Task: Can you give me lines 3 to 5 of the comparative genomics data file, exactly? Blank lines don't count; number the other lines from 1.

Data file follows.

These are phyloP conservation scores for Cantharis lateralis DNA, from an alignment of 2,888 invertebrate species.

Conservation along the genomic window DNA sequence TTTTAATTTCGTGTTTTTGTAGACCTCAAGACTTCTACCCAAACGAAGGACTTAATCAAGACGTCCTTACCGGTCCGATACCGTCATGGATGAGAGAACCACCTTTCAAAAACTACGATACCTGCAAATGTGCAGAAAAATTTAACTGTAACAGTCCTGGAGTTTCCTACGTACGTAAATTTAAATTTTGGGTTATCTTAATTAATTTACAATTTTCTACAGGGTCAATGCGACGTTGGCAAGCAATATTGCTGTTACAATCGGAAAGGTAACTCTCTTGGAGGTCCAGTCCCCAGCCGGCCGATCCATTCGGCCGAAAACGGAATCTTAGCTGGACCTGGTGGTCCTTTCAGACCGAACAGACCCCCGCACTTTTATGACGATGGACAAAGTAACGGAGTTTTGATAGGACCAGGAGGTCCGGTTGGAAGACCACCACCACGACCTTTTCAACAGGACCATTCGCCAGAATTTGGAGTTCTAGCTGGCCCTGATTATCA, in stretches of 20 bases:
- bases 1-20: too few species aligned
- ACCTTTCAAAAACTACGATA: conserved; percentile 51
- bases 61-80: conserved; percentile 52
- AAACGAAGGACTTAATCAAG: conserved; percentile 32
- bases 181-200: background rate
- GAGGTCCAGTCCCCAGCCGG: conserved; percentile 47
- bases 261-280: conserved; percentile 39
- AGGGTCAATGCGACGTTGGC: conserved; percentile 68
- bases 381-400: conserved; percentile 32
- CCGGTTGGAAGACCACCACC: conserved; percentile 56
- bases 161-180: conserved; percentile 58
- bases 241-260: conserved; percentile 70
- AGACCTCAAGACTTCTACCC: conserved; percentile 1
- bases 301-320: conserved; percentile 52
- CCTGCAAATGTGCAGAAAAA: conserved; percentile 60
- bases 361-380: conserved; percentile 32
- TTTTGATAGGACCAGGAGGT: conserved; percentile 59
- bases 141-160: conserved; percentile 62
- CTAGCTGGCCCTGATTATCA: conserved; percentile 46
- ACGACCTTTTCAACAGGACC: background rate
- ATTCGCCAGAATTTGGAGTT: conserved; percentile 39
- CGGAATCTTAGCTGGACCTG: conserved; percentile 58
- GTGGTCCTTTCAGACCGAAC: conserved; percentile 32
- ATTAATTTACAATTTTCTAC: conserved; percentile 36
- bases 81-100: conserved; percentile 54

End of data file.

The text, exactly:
- bases 1-20: too few species aligned
- ACCTTTCAAAAACTACGATA: conserved; percentile 51
- bases 61-80: conserved; percentile 52